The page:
Call Your Local Road Commission. While a bit ‘grim’ it’s also important to find out who is responsible for removing killed or dead animals from the streets and roadways– sometimes a lost pet gets killed and the local city workers or whoever get a call to go out and remove it– so it’s possible a pet can get lost and be killed in a tragic manner and it’s body removed without the owner being aware of any of it.

— ALSO, when you talk to shelters, vet offices, etc., ASK THEM for suggestions on finding your pet– they may have some insight on animal behavior they can share and/or real experiences they have had in finding a lost pet that may help you in this task.

Flyers and advertising. Craigslist is EXCELLENT! Run ads in the PETS column as well as LOST AND FOUND and keep re-doing your ad on a regular basis so that your ad stays close to the top of the list each day. But remember that not everyone has access to or uses craigslist, so run ads in the local papers as well. Photo ads always get more attention. Even if your lost pet is a black cat or an orange tiger cat and some might think they “all look alike”. The purpose of a photo in a print ad is simple … PEOPLE LOOK AT PICTURES and the whole point is to make sure that people READ your ad, so having a photo in your ad or on your flyer will garner ten times more attention than an ad or a flyer without a photo. Paper the neighborhood with flyers and hand them out as well – be liberal with them– flyers can be printed quite inexpensively. Post flyers all over town — everywhere you possibly can, and keep track of where they are posted so you can replace them each week when they get routinely taken down, etc.

Don’t give up too soon and keep watching at home, too. Sometimes it takes weeks or months to find a lost pet. Stay on target. Keep watch at home. Pets who have been living at the same home for a period of time tend to have an internal “compass” setting for that place and often do not stray very far because they are “drawn” to the place they are familiar with. KEEP FOOD ON YOUR FRONT PORCH AND BACK PORCH!! Weather permitting, it’s also not a bad idea to lay some personal clothing of yours outside your house near the food. (A piece of clothing that has your scent on it). Watch and study other cats in the neighborhood. A lost cat will watch the other cats — other cats are eating ‘somewhere’, and a lost cat wants to know what they’re eating and where so they will naturally gravitate towards other cats out of instinct. Walk the neighborhood, and call for your pet. A lost pet is looking for something that they remember … something or someone familiar. A familiar voice, a familiar scent, a familiar sound like one of their toys, etc.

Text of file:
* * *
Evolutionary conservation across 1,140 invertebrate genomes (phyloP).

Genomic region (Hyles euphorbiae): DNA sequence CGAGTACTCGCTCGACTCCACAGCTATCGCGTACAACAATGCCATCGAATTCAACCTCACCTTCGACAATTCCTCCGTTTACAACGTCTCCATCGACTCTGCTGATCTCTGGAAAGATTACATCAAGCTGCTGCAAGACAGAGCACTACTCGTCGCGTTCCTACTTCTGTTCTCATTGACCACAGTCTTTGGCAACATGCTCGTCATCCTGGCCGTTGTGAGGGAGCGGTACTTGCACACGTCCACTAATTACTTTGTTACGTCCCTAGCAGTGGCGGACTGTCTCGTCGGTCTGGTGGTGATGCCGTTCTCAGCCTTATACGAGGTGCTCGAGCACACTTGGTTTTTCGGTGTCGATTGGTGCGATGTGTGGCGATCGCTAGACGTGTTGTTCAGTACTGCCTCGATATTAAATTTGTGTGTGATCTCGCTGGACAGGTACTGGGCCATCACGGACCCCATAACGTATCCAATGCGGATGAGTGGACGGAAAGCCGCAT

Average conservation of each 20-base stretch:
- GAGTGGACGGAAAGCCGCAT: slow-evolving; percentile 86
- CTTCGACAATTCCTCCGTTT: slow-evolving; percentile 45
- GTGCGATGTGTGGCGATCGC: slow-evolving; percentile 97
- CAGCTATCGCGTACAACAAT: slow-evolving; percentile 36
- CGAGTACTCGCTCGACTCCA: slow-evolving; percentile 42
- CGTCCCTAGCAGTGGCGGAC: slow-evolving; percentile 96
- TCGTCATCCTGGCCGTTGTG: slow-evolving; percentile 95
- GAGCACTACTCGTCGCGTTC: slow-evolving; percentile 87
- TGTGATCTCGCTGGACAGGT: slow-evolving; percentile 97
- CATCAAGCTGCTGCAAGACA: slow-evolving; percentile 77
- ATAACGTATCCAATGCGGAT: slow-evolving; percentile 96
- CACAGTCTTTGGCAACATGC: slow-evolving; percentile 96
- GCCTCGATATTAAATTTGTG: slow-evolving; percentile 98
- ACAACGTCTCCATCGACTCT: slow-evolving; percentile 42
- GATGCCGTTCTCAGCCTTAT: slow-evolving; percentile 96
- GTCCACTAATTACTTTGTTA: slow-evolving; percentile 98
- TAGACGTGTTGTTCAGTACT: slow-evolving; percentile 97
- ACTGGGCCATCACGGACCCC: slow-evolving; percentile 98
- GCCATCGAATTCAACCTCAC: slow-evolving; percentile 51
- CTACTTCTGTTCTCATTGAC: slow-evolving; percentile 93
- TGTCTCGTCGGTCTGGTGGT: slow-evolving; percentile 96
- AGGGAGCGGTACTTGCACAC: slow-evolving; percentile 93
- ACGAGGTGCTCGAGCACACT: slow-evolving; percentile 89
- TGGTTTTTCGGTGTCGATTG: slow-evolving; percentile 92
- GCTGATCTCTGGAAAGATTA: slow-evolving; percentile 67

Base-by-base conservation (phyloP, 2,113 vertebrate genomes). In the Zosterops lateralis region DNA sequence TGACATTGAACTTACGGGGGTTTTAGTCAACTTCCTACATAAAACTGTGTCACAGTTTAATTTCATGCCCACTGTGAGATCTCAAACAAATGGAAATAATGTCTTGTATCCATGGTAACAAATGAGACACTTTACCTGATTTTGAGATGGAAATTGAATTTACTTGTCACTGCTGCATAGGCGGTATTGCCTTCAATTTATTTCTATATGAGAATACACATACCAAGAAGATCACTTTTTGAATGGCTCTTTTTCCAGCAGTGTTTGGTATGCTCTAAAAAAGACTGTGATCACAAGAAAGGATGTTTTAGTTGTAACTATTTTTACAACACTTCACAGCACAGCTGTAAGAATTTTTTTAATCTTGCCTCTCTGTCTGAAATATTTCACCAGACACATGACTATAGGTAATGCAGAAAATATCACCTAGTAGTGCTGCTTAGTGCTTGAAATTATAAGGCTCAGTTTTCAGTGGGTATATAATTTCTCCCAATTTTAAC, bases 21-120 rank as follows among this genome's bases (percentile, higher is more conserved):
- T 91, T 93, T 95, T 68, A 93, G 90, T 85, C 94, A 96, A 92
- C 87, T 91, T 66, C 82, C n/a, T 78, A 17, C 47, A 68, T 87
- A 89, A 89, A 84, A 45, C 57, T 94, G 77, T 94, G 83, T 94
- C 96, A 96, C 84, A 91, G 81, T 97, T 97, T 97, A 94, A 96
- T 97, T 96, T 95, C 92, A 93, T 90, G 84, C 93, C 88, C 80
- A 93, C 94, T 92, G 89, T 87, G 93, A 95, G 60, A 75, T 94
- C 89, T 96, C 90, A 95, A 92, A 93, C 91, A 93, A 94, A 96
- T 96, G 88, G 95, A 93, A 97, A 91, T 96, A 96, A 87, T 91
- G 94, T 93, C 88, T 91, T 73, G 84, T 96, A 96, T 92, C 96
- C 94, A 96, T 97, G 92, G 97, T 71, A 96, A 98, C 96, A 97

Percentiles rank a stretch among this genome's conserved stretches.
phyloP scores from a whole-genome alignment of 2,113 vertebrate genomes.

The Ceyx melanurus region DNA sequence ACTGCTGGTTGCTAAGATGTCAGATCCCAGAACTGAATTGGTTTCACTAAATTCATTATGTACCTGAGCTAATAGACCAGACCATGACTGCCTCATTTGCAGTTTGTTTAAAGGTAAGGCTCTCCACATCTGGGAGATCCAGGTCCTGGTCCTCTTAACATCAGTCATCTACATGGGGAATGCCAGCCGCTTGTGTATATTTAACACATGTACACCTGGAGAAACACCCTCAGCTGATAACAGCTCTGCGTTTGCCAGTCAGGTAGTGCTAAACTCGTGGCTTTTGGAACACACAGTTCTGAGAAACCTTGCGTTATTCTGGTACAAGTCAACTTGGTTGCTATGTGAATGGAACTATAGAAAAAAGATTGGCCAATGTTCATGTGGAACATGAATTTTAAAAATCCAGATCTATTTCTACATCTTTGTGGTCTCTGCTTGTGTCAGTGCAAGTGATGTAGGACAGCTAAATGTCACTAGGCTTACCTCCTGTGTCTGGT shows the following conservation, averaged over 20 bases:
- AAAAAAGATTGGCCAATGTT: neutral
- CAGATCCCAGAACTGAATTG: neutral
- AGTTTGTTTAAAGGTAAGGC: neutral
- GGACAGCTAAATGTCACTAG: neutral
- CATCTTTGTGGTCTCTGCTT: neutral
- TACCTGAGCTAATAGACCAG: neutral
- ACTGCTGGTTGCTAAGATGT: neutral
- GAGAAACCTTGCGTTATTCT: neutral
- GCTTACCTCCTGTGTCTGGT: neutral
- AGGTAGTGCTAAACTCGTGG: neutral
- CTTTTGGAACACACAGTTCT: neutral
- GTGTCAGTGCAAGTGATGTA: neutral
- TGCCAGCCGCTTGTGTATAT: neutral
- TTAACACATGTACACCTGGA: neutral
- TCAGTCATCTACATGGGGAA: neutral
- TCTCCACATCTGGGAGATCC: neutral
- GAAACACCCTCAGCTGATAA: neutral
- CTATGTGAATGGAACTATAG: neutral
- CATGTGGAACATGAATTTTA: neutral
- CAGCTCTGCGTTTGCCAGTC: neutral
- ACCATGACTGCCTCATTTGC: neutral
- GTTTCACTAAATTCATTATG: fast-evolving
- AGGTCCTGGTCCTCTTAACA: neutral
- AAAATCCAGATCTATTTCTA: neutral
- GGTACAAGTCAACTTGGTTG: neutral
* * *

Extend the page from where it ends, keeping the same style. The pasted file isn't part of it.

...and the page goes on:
Refer to the internet for more help and suggestions. Sometimes you can find helpful tips and success lots pet stories on blogs just entering the plea of, “I lost my cat! How can I find him?”. And read the responses carefully.

As the owner and operator of Whisker Sitters … Dog & Cat Sitting In Their Own Home, I sincerely hope I’ve been some help to you, and hope you’ll keep me posted if you should ever lose your beloved pet. It’s absolutely terrible to lose a pet, and my heart goes out to you.

If you have other hints or tips that may be helpful to our blog readers, or have a lost & found success story to share, please add your comments below.